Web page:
Google uses ANNs to help classify images automatically, identifying the picture's contents so that when you perform a Google Image Search the right images appear with the correct search keywords. But to make sure that these classification systems were working properly, engineers at Google designed a piece of software that basically ran the ANN backwards; instead of feeding an image in and getting keywords out, they would feed a keyword in and the ANN would produce an image corresponding to its internal model of what that keyword meant. In a way the system was being asked to produce an image of its Platonic Ideal of whatever keywords you fed into it.
In essence, Google's engineers were trying to avoid the same fate as our misguided Pentagon scientists; by creating a system that could run the ANN backwards they could verify that the system was not learning to correlate sky colour with the presence of a tank, or anything equally obvious to a human.
This tool was further extended to allow the system itself to scan an image and enhance patterns and features it identified. By taking this enhanced image and running it through again you can reinforce these detected features, gradually morphing what was once a picture of a leaf into some kind of psychedelic bird-insect creature.
This system of iteratively finding and enhancing patterns found in an image became the genesis for Deep Dream, a new "visual remix" concept for artists, as well as a tool for learning network engineers to check in on their networks and make sure they're learning properly.
While running individual images through Deep Dream makes for some interesting visuals, the real craziness happens when you use Deep Dream on a video. Seeing the random shapes twist and squirm across the frame is like experiencing a hallucination without the need for pharmaceuticals.
For Burning Man 2015 our company was asked to help make an interactive video installation. Users would come in and take a short video of themselves in one of several booths we made. The videos of everyone who came through the exhibit would play on giant screens located around the central space in the exhibit. To add to the Burning Man vibe, I wrote a program using an open-source version of Deep Dream that would take random user videos and enhance them. And by "enhance" I mean "make them look like something out of a Lovecraftian nightmare."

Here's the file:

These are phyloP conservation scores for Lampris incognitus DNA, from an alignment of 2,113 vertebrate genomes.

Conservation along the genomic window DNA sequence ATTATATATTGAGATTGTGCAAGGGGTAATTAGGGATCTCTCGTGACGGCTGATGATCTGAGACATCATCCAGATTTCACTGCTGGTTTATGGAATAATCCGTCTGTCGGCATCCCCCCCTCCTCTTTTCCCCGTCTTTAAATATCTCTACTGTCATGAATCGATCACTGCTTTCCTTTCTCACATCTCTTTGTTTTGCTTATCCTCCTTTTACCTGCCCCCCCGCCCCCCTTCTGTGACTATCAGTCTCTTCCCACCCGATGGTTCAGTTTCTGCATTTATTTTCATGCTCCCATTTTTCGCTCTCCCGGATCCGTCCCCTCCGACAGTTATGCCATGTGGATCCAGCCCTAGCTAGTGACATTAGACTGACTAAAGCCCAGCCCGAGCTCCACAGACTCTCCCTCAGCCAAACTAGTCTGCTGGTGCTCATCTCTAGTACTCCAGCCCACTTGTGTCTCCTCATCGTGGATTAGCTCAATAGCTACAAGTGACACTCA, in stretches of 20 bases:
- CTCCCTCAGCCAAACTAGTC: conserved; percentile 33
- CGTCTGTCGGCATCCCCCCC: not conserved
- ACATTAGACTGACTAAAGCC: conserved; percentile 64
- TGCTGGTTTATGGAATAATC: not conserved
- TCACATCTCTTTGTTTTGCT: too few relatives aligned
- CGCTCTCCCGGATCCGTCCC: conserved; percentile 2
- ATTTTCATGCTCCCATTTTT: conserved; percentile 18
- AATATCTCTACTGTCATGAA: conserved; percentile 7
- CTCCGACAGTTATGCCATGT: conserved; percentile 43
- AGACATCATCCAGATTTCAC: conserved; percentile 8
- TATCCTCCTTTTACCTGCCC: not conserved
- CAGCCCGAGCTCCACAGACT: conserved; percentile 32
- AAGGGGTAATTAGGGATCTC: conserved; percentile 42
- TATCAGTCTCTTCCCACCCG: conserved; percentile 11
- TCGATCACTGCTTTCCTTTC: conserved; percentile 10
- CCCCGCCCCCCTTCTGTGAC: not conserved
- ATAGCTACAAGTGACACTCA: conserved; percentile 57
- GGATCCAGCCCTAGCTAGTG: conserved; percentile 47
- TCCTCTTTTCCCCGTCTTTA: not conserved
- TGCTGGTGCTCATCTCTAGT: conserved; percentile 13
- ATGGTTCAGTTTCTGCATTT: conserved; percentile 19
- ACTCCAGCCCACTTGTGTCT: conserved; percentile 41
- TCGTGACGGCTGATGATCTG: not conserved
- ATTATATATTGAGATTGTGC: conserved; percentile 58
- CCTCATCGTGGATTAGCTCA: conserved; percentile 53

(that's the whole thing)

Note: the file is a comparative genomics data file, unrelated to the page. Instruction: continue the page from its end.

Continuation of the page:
The installation was a huge success, and everyone involved had a great time. But I wanted to do more.
When our company was approached to make some content to play between sets at the SpaceLand 2016 concert I knew I had to break out Deep Dream again. I chose three music videos from bands that were performing at the show and ran them through my Burning Man program. Unfortunately time was against me, so I had to use pretty low-resolution videos in order to get them processed in time, but in the end the results looked pretty good, especially when overlaid with the original videos.
Deep Dream Gallery
The following images are individual frames from the videos I made for SpaceLand 2016. The original frame is on the left, with the frame run through Deep Dream on the right.
Still #1 from Ghost Twin's "Here We Are The Night"
Still #2 from Ghost Twin's "Here We Are The Night"
An interesting new development in the world of ANNs for artistic expression is the using of neural networks to simulate and re-create the artistic style of arbitrary images. This technique, originally published by researchers from Cornell University, is perhaps most widely-known for the commercial website DeepArt.io. DeepArt lets users upload pairs of images: a content and a style image. DeepArt's servers then re-draw the content image in the style of the style image.
Open-source versions of the artistic expression networks are also available for anyone to download and run on their own computers, though a certain degree of technical expertise is required.
Unlike Deep Dream's sometimes grotesque, hallucination-like qualities, DeepArt and its kin are capable of producing images that are artistically pleasing. Depending on your style image you use you can produce images that look like like impressionist paintings, works of great masters, or digital remixes.
Given how cool the moving hallucinations of Deep Dream videos looked, I was really curious to see how Deep Art would work on a video. The idea of a shimmering, living canvas just seemed like an awesome visual effect, and I couldn't find many examples of that online. So I modified my Burning Man video script, but instead of running every frame through Deep Dream I ran it through Neural Style.
So far I've only run one short video through this procedure. Neural Style takes a very long time to run, and my computer lacks a GPU with the oomph to really do it well. Rendering a short (~1:30) video took the better part of a week. With better hardware I can probably get that way down.
However, despite the fairly low resolution I had to use, the initial results look pretty promising. For the style image I used Munsch's "The Scream." I definitely want to do more with this kind of artistic rendering. With powerful enough hardware I'm hoping I can actually create a real-time video effect. Imagine a magic mirror made out of a webcam and a monitor, but you can choose in real-time what famous artists' work you want your reflection to be drawn like. Anything from Caravaggio to Da Vinci to Van Gogh to random textures like bricks and circuit boards. There are so many possibilities, and I can't wait to start trying them all out!
Deep Art Gallery
The following images were created by me using the Neural Style library.